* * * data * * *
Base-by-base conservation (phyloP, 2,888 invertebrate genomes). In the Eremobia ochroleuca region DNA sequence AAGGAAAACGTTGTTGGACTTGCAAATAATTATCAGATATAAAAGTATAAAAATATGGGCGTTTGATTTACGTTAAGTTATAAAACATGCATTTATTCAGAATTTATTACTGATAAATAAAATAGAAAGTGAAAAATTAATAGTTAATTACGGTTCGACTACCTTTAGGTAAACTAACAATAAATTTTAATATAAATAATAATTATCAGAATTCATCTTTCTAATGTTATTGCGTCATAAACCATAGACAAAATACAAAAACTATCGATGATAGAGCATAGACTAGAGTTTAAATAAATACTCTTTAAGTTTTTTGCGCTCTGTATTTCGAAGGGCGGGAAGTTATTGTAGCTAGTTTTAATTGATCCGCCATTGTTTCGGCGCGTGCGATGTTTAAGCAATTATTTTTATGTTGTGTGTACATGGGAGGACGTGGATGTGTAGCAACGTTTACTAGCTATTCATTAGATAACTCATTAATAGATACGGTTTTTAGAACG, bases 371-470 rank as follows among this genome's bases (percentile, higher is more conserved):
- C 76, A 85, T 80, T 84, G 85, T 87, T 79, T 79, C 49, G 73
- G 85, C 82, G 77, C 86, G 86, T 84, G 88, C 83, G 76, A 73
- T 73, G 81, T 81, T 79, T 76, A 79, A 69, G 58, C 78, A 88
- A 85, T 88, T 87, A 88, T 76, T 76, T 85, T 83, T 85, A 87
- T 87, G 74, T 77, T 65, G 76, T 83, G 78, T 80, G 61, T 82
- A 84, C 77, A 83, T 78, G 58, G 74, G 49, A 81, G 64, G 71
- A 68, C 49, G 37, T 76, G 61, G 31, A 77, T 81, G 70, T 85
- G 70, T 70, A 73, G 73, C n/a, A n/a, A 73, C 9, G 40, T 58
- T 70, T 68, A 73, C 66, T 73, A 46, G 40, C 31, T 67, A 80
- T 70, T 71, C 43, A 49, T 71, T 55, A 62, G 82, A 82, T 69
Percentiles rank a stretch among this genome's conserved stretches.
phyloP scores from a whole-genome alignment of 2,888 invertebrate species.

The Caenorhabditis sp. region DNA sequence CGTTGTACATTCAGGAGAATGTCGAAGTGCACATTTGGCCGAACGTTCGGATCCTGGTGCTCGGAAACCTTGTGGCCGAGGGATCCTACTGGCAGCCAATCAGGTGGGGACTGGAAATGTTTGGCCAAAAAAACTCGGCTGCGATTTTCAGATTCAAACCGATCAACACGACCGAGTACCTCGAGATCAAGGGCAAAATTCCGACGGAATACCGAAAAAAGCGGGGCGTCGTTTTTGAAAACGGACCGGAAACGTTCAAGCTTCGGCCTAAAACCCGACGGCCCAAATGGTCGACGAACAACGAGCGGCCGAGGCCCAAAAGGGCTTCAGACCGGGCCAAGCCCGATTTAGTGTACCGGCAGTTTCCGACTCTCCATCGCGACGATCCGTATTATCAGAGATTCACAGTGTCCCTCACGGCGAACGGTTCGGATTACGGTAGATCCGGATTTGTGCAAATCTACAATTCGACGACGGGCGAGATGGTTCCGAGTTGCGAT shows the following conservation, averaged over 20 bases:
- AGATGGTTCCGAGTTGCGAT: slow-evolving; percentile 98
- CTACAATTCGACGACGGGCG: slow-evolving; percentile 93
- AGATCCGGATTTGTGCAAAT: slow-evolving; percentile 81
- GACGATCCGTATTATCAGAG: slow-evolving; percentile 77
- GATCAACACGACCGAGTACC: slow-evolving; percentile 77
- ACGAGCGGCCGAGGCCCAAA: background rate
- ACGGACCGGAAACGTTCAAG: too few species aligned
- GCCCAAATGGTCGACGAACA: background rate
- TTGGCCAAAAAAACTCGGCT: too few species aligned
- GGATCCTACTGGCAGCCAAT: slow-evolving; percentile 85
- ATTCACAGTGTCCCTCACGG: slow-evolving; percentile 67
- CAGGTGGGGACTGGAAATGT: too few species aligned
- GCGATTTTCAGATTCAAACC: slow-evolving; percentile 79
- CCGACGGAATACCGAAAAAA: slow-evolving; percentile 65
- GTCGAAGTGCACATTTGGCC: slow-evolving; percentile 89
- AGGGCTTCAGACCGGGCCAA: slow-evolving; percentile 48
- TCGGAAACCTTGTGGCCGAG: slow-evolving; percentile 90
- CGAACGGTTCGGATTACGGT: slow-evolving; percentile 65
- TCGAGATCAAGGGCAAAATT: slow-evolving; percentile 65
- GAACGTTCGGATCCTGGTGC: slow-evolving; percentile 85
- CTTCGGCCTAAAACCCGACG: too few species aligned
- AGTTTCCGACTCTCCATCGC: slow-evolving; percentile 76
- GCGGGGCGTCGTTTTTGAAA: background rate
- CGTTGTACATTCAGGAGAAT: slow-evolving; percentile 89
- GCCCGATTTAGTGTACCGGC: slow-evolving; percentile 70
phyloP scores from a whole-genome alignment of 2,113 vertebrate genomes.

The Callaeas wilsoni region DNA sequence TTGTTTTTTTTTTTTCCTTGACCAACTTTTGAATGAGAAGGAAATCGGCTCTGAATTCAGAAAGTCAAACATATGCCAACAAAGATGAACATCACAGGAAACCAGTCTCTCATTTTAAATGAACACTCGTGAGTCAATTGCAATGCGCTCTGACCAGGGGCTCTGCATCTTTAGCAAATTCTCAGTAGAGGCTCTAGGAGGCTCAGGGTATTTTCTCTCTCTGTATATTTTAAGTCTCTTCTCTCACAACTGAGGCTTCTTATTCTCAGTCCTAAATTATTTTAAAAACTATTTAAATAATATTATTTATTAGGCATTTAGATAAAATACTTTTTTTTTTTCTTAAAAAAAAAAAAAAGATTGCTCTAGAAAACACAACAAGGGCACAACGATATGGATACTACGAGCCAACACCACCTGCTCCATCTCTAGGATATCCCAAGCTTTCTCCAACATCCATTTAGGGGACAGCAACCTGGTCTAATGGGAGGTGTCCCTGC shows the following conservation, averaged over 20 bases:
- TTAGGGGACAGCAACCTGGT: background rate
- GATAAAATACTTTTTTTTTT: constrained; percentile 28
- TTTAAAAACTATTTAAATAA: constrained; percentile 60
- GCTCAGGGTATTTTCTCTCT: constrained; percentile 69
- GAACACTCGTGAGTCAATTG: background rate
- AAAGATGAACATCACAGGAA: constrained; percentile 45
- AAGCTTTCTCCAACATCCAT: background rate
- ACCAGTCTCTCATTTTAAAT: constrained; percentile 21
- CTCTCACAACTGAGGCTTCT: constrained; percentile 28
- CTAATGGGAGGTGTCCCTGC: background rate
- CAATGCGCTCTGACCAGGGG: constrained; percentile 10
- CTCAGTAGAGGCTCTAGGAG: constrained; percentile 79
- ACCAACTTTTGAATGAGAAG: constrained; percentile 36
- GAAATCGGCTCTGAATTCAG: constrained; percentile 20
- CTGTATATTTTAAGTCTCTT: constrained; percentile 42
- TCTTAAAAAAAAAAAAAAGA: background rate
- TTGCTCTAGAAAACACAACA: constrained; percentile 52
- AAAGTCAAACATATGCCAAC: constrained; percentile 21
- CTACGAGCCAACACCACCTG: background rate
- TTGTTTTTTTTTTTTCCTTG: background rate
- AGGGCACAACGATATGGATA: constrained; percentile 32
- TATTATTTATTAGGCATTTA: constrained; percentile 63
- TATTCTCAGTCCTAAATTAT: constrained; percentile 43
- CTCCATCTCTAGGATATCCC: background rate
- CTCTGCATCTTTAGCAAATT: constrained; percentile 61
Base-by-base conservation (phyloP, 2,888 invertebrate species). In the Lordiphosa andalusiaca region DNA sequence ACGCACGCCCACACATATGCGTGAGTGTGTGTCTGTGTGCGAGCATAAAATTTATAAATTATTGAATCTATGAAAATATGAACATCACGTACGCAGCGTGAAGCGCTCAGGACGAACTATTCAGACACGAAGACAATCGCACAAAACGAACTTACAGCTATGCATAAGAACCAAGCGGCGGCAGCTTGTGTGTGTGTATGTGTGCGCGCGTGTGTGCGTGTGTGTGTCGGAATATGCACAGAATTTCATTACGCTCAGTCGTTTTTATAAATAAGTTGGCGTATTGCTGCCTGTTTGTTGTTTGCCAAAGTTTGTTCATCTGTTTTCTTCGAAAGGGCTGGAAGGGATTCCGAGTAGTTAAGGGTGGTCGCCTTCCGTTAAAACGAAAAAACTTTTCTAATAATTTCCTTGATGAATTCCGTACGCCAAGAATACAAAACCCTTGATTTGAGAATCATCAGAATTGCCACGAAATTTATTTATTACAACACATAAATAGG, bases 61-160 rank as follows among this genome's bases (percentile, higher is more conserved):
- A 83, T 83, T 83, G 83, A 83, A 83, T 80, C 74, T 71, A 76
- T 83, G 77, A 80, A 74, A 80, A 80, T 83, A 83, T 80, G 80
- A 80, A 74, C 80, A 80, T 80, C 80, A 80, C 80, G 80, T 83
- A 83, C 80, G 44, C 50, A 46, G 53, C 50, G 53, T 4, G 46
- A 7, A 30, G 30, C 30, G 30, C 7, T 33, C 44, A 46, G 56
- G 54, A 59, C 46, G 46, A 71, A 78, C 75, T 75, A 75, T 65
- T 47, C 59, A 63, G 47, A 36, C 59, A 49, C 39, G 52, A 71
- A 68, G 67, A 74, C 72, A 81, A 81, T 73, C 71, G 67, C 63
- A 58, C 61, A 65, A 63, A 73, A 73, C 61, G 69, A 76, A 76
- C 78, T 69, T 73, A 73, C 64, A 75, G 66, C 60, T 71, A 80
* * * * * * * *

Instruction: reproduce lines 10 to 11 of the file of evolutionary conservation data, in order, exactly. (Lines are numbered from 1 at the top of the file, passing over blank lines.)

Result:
- T 70, T 68, A 73, C 66, T 73, A 46, G 40, C 31, T 67, A 80
- T 70, T 71, C 43, A 49, T 71, T 55, A 62, G 82, A 82, T 69